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Bridget Little has decorated a table on the verge between her home and the beach at garden 29. Photo: Sandra Simpson

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St Francis watches over a cool corner in garden 27, where birds are actively encouraged to flock – and feed on slugs and snails. Photo: Sandra Simpson

Armistice centenary

We split up today to mark the centenary of the end of World War 1. The Vege Grower and I were in Wellington (where the weather was absolutely, positively gorgeous) and the Young Adult Lawnmower was in Tauranga.

I went to a LitCrawl session at the National Library: The Eleventh Hour on The Eleventh Day, where writers young and old – and including two teenage Syrian refugee brothers – responded to the topic.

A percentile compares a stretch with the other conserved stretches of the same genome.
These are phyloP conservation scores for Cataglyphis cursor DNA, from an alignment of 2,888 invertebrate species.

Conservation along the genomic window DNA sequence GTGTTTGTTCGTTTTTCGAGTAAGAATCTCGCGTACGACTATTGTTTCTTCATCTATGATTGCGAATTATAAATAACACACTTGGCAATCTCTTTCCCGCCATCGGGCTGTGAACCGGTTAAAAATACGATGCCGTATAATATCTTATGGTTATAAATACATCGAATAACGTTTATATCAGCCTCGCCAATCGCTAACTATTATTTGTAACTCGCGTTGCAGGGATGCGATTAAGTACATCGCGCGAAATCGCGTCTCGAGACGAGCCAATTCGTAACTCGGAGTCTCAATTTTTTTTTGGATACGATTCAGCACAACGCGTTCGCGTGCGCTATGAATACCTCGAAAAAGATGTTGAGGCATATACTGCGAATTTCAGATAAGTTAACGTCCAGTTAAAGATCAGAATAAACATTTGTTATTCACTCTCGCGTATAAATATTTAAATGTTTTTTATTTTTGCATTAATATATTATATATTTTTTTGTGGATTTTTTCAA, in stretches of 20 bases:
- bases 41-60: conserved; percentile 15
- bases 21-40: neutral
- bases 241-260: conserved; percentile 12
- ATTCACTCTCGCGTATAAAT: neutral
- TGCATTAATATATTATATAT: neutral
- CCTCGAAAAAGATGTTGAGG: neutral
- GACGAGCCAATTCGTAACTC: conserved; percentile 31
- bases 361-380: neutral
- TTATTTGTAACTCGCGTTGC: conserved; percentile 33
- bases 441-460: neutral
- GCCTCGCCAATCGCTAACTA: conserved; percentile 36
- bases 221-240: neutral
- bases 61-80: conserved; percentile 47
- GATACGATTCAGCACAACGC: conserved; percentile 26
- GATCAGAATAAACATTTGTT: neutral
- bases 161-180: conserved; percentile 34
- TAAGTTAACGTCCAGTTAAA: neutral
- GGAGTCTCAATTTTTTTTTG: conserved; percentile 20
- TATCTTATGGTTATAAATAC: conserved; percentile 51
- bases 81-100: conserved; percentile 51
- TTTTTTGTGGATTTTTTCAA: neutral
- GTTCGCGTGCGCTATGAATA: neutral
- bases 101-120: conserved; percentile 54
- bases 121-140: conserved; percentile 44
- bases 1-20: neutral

The Vege Grower headed off to the National Ceremony at Pukeahu National War Memorial Park and came back speaking of it in glowing terms, and with an official programme.

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The cover of the beautifully produced programme.

The inside back cover records the plant material used to make the Wreath of Remembrance: Olive, pohutukawa, Turkey oak (Quercus cerris), northern rata, a native fern (it doesn’t specify which one), Chinese elm (Ulmus parvifolia), eucalyptus, kōwhai, rosemary, and mānuka flowers.

The YA Lawnmower, meanwhile, was minding the hacienda and went to a Tauranga screening of They Shall Not Grow Old, Peter Jackson’s compilation of documentary footage from London’s Imperial War Museum that has been cleaned up and colourised.